Whether you want bold and dramatic or soft and tranquil, seasonal flowers can enhance any landscape. Seasonal flowers make the difference between extraordinary and average. Quite simply, they add that “wow” factor that every yard needs to stand out. Using our knowledge in horticultural techniques, design and cultural specifications along with our many years of experience, Twelve Oaks Landscape can transform any landscape from boring to beautiful. When it comes to landscape management, seasonal flowers are a must.
Our designers work with you step by step to choose the perfect palette of color schemes and varieties specific to your property. We take into consideration many factors, such as sun/shade conditions, watering situations, available space, budget and style. No matter what the condition — sun or shade, wet or dry, in beds or in containers — we can make your property pop with color.
Here’s a look at the seasonal flower services we offer throughout the spring and fall.
Preparing for summer blooms means planning out the spectrum of colors, heights and shapes to result in an ideal landscape. From Angel Wing Begonias to wave Petunias, this is the time to make an impact with bright colors and contrasting species, creating stunning, unique flower gardens that are sure to impress.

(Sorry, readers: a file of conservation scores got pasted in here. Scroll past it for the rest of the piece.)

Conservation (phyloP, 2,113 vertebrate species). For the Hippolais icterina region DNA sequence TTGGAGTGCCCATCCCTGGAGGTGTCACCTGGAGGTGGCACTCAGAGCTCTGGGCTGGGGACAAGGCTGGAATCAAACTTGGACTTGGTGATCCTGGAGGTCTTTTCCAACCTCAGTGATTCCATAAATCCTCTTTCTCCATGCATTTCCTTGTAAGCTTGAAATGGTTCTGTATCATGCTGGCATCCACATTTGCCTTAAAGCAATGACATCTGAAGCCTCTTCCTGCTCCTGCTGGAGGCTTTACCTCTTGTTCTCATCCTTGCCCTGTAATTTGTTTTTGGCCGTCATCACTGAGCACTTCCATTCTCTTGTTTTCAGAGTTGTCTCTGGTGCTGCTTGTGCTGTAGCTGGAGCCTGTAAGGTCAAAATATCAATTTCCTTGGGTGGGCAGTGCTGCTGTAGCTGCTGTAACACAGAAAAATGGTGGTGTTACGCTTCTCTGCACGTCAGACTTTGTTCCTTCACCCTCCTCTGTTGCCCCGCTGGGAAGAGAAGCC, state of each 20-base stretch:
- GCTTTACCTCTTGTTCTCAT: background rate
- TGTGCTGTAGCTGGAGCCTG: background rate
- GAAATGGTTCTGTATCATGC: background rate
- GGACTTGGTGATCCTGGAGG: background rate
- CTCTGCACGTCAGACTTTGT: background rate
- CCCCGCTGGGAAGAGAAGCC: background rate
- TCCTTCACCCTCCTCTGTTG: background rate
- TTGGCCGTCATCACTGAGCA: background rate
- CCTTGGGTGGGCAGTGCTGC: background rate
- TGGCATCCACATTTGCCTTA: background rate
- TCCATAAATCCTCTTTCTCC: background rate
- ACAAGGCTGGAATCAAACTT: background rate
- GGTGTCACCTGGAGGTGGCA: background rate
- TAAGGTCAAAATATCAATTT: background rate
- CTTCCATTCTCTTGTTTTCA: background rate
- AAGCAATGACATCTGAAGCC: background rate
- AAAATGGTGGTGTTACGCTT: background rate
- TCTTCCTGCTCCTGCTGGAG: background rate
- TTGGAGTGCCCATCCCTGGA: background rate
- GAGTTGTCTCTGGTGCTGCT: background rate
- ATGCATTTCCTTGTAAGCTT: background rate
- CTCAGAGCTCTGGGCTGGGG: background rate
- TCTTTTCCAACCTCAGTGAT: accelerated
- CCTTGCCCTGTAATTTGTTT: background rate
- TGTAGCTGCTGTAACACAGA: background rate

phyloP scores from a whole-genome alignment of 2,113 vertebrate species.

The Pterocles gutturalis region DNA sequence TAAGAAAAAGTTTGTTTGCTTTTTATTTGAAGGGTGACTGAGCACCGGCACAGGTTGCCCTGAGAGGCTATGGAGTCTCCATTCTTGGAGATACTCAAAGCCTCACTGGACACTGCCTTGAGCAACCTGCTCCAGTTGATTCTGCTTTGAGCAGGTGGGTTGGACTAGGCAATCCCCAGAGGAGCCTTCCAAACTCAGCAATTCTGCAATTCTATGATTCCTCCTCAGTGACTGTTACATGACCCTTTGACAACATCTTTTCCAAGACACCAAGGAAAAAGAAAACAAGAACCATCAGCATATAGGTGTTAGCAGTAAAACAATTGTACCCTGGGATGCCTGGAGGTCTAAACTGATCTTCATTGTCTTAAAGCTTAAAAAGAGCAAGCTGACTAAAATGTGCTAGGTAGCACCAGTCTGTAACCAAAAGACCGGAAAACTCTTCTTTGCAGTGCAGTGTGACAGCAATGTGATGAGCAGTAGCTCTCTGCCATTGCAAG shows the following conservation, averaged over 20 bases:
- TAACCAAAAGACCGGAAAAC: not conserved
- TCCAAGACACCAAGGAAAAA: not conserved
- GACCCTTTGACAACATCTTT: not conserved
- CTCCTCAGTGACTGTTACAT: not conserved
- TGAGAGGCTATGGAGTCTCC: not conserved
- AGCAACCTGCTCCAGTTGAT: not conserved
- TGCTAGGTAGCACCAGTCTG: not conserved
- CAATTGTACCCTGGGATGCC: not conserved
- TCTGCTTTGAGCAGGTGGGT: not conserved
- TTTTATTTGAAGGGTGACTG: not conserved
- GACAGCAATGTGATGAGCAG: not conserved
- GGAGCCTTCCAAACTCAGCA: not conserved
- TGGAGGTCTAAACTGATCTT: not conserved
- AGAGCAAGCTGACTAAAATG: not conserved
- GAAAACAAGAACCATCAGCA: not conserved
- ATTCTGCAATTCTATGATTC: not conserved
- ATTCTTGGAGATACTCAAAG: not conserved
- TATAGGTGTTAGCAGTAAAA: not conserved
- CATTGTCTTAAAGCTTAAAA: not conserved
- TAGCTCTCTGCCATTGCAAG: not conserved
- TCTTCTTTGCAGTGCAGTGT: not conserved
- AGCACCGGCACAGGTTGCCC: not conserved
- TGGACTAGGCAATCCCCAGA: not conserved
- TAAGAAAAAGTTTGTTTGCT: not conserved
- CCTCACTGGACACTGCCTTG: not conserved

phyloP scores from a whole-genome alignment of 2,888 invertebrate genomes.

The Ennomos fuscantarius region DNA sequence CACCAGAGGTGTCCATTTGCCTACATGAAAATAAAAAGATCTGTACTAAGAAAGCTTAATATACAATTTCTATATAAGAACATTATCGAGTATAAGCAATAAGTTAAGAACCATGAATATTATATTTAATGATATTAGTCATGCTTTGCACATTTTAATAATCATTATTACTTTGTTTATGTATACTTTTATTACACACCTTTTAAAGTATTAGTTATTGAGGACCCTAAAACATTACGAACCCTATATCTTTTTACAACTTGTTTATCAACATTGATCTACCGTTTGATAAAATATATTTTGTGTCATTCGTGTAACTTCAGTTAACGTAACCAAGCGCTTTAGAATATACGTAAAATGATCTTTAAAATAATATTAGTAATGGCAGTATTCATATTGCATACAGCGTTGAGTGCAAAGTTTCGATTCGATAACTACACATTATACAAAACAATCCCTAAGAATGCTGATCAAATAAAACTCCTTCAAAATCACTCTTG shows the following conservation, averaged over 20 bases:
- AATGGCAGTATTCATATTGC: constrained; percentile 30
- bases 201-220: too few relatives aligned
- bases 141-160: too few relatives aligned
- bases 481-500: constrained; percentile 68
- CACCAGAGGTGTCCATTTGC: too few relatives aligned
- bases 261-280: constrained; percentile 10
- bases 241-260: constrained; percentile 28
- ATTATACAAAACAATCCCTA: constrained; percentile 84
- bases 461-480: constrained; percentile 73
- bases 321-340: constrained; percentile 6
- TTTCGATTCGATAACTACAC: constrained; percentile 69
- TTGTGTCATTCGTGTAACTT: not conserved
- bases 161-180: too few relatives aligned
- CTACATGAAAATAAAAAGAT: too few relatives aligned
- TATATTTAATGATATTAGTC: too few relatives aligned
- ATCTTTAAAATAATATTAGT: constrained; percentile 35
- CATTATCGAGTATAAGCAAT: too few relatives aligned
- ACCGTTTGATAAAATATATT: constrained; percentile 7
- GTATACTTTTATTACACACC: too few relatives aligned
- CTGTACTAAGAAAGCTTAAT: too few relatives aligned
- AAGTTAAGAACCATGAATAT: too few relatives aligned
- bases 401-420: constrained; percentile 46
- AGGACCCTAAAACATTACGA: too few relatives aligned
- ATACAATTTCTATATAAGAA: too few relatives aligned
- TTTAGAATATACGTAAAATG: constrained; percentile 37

Check out this list of blooms that are perfect for spring and summer:
As part of our landscape maintenance services in the spring, we will prune summer-flowering shrubs, plant cool-season flowers and vegetables, prune and plant roses, divide over-crowded perennials, plant fruit trees and berry bushes, and cut back spring bulb foliage.
The fall and winter bring unstable temperatures, requiring hardy flowers that can make it through the cold season, along with ornamental shrubs and grasses. This doesn’t mean your autumn flowers have to be boring. You can still incorporate bright, vibrant options that work in harmony with your existing landscaping. Fall is a critical time for maintenance to prepare for the long, cold winter. Our team will cut your perennials back to six inches above the soil, plant spring-flowering bulbs, plant cool-season annuals, divide and replant overcrowded perennials, and dig and store non-hardy bulbs.
Here are some flowers that do well in the fall and winter: